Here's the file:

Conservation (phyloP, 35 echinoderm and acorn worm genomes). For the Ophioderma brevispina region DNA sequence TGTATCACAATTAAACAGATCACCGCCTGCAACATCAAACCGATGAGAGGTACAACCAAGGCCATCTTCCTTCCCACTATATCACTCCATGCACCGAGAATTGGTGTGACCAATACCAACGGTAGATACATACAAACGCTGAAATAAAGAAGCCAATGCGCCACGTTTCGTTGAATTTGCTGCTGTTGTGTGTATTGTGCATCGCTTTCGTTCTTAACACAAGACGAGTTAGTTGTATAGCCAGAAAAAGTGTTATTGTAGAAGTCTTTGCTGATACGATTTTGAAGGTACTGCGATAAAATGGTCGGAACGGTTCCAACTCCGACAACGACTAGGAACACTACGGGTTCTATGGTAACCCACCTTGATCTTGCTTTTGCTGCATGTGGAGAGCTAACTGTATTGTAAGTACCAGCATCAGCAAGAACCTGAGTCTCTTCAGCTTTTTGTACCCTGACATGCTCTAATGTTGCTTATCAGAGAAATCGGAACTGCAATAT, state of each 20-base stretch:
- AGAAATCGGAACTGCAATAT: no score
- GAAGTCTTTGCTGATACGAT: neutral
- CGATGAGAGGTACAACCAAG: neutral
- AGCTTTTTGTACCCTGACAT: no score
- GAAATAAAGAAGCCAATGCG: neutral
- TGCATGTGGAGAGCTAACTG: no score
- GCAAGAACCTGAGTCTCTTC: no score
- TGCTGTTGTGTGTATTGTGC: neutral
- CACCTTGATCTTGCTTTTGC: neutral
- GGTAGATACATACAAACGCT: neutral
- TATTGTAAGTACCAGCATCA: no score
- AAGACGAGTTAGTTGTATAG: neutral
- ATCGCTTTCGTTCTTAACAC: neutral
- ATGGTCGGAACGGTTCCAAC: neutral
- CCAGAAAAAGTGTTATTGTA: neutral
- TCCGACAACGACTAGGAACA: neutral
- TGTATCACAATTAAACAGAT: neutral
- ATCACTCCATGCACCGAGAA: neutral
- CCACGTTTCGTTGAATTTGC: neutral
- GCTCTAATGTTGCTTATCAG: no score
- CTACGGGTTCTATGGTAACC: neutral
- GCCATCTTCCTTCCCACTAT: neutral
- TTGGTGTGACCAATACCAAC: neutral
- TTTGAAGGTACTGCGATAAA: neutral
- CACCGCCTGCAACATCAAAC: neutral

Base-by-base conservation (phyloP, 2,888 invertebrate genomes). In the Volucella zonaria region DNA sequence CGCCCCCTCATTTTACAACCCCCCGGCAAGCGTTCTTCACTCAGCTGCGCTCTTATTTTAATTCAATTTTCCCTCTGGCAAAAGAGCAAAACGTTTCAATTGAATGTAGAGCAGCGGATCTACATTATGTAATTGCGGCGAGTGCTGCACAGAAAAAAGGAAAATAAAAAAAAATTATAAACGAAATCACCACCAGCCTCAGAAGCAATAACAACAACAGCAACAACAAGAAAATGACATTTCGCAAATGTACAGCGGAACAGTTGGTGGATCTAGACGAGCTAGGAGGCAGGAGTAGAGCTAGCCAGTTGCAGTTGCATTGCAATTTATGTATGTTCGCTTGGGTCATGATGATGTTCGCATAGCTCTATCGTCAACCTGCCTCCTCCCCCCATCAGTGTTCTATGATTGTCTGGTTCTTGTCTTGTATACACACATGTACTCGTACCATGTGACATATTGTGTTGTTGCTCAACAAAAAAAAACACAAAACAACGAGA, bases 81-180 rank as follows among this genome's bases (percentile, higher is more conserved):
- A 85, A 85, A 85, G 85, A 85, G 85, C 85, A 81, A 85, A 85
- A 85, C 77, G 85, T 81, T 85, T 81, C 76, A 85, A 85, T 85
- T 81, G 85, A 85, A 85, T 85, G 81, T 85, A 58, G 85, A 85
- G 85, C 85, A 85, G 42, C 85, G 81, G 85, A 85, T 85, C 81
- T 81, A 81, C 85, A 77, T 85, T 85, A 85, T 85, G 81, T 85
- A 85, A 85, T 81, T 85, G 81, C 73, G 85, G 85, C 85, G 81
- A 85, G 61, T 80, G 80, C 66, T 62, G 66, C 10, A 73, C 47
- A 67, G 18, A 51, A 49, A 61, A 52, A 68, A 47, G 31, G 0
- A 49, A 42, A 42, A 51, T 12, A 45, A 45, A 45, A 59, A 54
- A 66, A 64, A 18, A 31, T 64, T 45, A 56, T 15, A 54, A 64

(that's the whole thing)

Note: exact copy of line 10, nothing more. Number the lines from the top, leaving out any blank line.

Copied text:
- CACCTTGATCTTGCTTTTGC: neutral